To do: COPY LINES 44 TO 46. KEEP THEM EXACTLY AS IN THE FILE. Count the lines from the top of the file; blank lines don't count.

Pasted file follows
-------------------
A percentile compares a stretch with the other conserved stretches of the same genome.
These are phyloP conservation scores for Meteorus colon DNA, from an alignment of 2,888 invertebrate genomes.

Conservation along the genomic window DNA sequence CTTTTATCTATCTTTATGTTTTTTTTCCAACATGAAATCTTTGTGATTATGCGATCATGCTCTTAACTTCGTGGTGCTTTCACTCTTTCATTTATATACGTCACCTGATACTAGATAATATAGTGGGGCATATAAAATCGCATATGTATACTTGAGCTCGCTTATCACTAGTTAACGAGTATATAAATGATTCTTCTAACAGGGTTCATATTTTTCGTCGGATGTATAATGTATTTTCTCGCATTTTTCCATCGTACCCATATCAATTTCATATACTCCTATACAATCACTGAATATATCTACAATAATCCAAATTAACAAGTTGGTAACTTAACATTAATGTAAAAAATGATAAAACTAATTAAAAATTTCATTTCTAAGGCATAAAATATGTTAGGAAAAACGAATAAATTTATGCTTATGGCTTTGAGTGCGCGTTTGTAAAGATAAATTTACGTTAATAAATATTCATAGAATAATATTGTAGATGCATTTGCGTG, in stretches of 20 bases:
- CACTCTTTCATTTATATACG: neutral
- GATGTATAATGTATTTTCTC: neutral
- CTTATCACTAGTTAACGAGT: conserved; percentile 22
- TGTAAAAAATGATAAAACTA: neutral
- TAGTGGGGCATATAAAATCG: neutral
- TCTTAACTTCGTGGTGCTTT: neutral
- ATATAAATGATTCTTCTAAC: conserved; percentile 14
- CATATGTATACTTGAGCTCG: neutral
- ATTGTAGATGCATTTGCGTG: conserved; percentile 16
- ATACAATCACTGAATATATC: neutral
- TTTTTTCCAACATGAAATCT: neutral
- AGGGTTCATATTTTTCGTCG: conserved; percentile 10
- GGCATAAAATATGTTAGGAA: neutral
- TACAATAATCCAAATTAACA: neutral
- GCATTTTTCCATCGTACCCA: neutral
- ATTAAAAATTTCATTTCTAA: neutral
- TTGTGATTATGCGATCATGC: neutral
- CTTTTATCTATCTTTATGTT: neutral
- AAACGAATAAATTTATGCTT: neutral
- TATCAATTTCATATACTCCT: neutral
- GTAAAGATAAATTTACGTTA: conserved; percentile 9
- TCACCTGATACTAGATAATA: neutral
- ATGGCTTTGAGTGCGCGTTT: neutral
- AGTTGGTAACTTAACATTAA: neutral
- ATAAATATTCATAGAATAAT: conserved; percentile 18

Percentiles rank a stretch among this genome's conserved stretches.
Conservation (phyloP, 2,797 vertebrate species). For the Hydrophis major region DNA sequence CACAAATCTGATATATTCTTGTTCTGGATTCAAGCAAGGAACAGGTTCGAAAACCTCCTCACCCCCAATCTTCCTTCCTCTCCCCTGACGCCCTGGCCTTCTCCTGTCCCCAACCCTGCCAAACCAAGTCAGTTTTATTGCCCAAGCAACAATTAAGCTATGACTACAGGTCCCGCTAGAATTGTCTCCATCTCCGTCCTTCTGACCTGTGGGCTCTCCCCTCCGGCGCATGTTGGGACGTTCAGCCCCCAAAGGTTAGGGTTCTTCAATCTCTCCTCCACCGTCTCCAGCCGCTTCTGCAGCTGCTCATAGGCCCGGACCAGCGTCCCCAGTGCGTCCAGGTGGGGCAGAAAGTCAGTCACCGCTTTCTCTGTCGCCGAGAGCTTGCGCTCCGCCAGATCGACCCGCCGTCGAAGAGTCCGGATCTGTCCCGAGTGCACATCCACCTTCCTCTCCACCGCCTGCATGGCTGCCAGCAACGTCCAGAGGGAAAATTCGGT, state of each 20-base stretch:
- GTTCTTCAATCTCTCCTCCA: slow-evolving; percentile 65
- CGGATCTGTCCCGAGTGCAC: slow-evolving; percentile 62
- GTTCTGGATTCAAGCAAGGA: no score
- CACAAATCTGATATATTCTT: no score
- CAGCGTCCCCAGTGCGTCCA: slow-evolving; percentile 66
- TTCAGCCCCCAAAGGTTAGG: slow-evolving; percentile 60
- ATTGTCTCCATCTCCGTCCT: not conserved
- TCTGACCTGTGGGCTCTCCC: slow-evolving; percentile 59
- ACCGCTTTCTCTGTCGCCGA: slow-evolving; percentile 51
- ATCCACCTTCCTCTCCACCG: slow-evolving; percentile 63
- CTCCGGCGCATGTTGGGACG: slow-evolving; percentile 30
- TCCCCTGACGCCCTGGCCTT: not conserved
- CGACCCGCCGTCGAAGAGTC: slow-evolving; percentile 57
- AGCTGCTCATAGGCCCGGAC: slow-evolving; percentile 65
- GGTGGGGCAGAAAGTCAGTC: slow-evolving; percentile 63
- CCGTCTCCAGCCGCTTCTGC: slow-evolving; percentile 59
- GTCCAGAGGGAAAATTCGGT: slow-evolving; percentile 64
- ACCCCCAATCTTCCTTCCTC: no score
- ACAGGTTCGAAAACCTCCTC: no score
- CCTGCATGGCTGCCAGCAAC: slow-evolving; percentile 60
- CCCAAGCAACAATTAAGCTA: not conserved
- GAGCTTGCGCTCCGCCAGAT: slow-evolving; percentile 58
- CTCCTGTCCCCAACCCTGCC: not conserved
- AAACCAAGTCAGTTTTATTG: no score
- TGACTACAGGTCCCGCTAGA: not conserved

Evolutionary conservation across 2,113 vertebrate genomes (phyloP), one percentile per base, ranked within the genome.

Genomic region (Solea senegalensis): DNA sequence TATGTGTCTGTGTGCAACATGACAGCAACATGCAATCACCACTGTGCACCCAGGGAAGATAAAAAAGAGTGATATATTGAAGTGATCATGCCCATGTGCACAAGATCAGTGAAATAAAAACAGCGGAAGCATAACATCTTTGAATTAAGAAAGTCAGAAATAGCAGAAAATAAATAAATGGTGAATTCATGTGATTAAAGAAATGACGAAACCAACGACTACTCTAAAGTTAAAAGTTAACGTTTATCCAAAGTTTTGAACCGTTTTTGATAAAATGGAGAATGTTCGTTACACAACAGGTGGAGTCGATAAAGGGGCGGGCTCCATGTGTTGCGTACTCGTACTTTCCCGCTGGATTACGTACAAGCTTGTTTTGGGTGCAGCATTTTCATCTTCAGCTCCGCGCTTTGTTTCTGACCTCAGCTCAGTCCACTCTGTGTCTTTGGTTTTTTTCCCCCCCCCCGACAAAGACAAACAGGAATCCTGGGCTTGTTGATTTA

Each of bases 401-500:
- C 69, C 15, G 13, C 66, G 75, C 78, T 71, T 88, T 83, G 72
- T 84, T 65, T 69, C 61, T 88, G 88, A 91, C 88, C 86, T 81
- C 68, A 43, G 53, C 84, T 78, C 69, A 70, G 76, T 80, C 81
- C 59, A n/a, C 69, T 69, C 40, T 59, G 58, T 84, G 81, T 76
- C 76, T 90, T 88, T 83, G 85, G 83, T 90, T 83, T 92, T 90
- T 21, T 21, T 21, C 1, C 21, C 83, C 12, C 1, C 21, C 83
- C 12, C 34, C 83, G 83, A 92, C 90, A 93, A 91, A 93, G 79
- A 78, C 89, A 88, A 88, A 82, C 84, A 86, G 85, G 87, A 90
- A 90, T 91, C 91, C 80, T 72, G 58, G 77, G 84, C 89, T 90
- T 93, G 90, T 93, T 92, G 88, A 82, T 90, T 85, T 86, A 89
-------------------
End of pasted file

- AGCTGCTCATAGGCCCGGAC: slow-evolving; percentile 65
- GGTGGGGCAGAAAGTCAGTC: slow-evolving; percentile 63
- CCGTCTCCAGCCGCTTCTGC: slow-evolving; percentile 59